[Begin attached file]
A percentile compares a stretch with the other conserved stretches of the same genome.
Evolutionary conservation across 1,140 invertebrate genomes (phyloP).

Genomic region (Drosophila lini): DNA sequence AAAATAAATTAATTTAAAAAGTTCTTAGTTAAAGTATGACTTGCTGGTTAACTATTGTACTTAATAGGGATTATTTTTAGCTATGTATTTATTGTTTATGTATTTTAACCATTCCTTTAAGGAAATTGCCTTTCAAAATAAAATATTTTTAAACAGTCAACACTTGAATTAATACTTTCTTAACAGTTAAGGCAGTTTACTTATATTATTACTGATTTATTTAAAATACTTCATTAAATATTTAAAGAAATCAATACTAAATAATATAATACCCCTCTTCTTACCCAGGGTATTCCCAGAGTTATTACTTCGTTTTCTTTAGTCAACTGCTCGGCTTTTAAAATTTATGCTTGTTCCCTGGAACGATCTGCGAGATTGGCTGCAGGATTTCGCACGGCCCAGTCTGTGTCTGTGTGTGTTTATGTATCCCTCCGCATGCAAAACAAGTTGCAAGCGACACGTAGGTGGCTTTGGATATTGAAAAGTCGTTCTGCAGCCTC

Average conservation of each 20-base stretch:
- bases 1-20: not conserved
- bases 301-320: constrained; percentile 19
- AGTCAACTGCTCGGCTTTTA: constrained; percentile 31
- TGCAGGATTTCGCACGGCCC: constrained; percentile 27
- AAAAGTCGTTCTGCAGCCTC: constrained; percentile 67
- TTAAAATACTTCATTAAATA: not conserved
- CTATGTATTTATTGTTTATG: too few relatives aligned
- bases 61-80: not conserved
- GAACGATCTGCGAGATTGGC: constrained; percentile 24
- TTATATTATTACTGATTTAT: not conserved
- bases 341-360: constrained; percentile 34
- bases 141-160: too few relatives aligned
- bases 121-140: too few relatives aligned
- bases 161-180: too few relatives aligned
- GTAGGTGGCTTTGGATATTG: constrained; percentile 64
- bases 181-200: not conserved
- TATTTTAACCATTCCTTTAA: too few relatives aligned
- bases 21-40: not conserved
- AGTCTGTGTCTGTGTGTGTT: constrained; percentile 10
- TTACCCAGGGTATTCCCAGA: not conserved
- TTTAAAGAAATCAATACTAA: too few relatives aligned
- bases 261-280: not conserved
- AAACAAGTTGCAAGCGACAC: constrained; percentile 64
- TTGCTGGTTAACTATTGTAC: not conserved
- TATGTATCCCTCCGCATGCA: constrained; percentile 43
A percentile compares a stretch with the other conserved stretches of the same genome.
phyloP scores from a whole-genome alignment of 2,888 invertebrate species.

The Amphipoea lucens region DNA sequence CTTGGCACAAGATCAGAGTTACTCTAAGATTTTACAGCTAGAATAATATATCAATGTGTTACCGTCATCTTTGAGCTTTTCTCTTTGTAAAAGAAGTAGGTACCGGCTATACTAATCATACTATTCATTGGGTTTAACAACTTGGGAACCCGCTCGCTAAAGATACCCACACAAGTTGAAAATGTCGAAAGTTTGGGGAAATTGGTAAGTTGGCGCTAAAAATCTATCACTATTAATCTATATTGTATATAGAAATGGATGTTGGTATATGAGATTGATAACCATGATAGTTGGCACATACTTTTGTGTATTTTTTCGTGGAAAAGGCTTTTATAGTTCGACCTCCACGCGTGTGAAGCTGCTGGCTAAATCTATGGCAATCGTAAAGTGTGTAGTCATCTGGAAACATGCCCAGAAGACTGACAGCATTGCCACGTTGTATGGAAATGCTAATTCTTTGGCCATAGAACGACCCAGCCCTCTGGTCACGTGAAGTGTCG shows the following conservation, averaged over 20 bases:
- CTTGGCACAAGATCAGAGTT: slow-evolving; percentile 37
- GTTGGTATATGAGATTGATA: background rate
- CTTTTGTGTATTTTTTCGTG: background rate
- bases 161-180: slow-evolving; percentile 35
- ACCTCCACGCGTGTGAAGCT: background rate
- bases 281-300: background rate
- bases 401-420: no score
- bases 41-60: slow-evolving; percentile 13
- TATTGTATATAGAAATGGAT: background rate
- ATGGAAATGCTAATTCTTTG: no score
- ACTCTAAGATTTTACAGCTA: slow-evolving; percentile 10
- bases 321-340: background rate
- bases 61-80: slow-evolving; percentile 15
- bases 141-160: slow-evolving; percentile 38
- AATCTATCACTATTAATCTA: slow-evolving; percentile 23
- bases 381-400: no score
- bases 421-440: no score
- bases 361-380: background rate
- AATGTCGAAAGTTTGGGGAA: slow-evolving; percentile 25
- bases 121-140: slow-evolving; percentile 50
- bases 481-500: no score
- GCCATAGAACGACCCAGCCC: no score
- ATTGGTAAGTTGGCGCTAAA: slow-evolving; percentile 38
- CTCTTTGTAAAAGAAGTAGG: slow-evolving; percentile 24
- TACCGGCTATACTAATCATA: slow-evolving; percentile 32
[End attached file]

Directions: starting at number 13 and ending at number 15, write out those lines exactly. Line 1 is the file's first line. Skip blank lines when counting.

- GAACGATCTGCGAGATTGGC: constrained; percentile 24
- TTATATTATTACTGATTTAT: not conserved
- bases 341-360: constrained; percentile 34